• Beta-Blockers: Common side effects include cold hands and feet, fatigue, dizziness, and dry mouth. They can also affect mental state and mood.

  • Diuretics: Help eliminate excess water through urination but can deplete important minerals, causing dizziness and dehydration. Monitoring blood-potassium levels is crucial.

These medications aim to reduce stress on the heart, but certain combinations can cause bradycardia (slow heart rate), hypotension (low blood pressure), and arrhythmias (irregular heartbeats). Consult a physician immediately if these symptoms occur.

Tracking Symptoms and Treatments

Caregivers can monitor a loved one’s blood pressure and heart rate at home using a blood pressure cuff and heart rate monitor. Keep track of changes in blood pressure, weight, and physical activity levels to help doctors adjust treatment as needed.

Prognosis for Heart Failure Patients

Once HF symptoms appear (class B), the average life expectancy drops to less than five years. For those in class D, the prognosis is much worse, with a 90% one-year survival rate. However, individual prognosis depends on various factors, and it's important to balance realism with hope.

Diet and Nutrition Tips

Dietary changes can help manage symptoms and slow disease progression:

  • Eat lots of fruits and vegetables.

  • Choose lean proteins like skinless chicken and fish.

  • Limit sodium intake to 1,500 mg daily.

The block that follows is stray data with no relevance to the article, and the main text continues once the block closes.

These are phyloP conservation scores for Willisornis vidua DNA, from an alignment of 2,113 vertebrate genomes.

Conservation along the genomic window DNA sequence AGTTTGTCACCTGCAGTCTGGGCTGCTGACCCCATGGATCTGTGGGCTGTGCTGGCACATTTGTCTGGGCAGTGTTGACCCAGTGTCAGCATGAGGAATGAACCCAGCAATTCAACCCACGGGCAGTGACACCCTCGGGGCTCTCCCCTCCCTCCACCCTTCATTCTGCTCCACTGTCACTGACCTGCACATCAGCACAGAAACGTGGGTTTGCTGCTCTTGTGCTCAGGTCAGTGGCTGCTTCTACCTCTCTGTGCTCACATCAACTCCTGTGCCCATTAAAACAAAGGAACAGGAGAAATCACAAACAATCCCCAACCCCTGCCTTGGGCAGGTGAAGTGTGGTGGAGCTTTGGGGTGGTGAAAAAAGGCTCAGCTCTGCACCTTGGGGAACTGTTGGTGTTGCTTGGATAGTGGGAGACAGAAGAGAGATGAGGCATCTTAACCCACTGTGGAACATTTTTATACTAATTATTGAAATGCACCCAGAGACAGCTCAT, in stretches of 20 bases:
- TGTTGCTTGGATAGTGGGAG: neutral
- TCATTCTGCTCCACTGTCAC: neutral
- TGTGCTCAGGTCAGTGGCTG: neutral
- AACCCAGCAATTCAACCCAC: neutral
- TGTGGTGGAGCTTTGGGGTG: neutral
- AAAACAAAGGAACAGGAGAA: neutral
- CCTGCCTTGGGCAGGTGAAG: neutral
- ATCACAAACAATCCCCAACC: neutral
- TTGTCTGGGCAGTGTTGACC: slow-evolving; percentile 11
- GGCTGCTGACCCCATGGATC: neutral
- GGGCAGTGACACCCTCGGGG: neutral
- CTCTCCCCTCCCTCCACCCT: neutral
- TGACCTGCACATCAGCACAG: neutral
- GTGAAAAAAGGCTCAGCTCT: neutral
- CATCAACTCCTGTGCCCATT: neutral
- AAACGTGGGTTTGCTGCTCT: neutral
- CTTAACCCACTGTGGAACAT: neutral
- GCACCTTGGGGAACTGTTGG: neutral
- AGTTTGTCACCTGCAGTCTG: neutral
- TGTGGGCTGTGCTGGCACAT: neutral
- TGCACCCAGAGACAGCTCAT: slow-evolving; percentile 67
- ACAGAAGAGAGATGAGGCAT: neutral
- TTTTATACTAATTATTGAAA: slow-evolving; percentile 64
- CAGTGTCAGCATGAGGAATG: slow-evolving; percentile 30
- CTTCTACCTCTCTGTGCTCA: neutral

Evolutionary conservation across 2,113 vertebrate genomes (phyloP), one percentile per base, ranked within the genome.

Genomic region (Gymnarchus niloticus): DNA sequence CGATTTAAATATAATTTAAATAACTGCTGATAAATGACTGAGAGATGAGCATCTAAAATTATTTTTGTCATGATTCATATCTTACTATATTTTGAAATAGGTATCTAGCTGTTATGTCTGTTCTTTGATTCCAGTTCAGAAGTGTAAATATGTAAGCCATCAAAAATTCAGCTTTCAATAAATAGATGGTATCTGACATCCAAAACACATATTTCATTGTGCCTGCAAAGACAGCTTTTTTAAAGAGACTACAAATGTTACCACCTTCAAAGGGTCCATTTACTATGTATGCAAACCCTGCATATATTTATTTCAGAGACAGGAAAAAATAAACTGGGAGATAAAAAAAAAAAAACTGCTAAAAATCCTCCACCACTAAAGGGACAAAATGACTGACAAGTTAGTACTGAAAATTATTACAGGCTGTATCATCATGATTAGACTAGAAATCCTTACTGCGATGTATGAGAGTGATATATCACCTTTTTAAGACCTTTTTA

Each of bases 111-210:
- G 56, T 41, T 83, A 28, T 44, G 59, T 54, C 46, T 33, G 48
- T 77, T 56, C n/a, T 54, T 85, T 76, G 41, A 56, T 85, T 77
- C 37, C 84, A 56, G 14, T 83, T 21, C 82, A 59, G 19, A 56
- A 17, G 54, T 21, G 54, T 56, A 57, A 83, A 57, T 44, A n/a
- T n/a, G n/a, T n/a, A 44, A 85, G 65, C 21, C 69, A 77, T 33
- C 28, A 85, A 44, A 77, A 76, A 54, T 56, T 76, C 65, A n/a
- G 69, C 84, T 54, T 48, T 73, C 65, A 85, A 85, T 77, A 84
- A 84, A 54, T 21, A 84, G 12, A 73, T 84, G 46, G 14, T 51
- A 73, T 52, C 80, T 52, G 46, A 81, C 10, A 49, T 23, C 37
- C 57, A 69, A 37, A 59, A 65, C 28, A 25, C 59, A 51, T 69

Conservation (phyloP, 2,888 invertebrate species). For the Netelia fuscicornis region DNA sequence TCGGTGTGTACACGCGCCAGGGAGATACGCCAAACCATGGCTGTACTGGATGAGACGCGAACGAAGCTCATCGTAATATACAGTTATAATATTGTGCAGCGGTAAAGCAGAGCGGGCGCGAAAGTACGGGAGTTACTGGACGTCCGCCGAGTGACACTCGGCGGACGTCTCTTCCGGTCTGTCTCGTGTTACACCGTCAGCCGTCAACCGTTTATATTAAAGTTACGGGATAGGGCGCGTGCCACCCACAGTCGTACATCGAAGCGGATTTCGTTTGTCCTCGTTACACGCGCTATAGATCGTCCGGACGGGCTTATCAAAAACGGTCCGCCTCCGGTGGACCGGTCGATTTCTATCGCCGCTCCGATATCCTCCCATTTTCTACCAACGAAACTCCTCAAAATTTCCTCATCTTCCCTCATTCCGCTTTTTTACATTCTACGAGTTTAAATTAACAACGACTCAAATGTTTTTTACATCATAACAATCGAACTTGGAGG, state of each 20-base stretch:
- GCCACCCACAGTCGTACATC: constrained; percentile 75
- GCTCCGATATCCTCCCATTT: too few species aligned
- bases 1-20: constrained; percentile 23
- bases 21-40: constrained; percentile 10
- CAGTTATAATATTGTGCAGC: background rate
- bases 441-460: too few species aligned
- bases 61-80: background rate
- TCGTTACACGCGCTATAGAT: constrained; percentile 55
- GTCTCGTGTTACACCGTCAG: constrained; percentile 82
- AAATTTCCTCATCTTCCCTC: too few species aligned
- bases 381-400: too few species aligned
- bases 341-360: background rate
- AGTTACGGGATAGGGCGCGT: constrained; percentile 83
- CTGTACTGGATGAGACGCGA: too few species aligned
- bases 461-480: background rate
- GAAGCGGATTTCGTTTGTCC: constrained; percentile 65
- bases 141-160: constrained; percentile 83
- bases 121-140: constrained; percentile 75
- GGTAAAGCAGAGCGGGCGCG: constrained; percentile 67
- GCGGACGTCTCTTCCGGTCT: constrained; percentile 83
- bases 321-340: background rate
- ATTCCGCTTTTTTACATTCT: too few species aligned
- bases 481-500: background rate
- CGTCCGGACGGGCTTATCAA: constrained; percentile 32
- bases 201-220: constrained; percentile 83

• Opt for low-fat dairy products.

  • Choose whole-grain and high-fiber foods.

  • Reduce alcohol, sugar, and saturated fat consumption.

  • Flavor foods with spices, herbs, and aromatic ingredients instead of salt and high-sodium condiments.

Monitoring Fluid Intake

Staying hydrated is crucial, but for someone with heart failure, balancing fluid intake is vital. Excess water can stress the heart, so doctors may recommend limiting fluids. Track all sources of fluids, including foods like ice cream, popsicles, and soup.

Space out fluids throughout the day with smaller, more frequent servings to avoid excessive thirst. Sugar-free gum, hard candies, and swishing water without swallowing can help manage thirst. Use a marked container to track daily fluid intake and log it to prevent overconsumption.

For information about how AmoryCare can help your a loved one at home please contact us:

Phone: 908-854-3220

Fax: 908-854-3221

Service Areas:

Union County, NJ: Berkeley Heights, Summit, Linden, Scotch Plains, Westfield, Murray Hill, Plainfield, Mountainside, Garwood, Clark, New Providence, Elizabeth, Roselle Park, Winfield, Kenilworth, Vauxhall, Cranford, Springfield, Union, Fanwood.

Morris County, NJ: Bernardsville, Boonton, Brookside, Budd Lake, Butler, Califon, Cedar Knolls, Chatham, Chester, Denville, Dover, East Hanover, Far Hills, Flanders, Florham Park, Gillette, Greenvillage, Hibernia, Ironia, Kenvil, Lake Hopatcong, Landing, Ledgewood, Lincoln Park, Long Valley, Madison, Mendham, Millington, Montville, Morris Plains, Morristown, Mt. Arlington, Mt. Freedom, Mt. Tabor, Mountain Lakes, Netcong, New Vernon, Newfoundland, Oak Ridge, Parsippany, Pequannock, Picatinny Arsenal, Pine Brook, Pompton Plains, Port Murray, Randolph, Riverdale, Rockaway, Schooley’s Mountain, Stirling, Succasunna, Towaco, Wharton, Whippany.

Essex County, NJ: Livingston, Roseland, Essex Fells, West Orange, South Orange, Short Hills, Millburn, Maplewood, Montclair, Verona, Cedar Grove, Glen Ridge, Bloomfield, Belleville, Nutley, West Caldwell, Fairfield, Irvington, Newark, East Orange.

Passaic County, NJ: Bloomingdale, Clifton, Haledon, Hawthorne, Little Falls, North Haledon, Passaic, Paterson, Pompton Lakes, Prospect Park, Ringwood, Totowa, Wanaque, Wayne, West Milford, Woodland Park.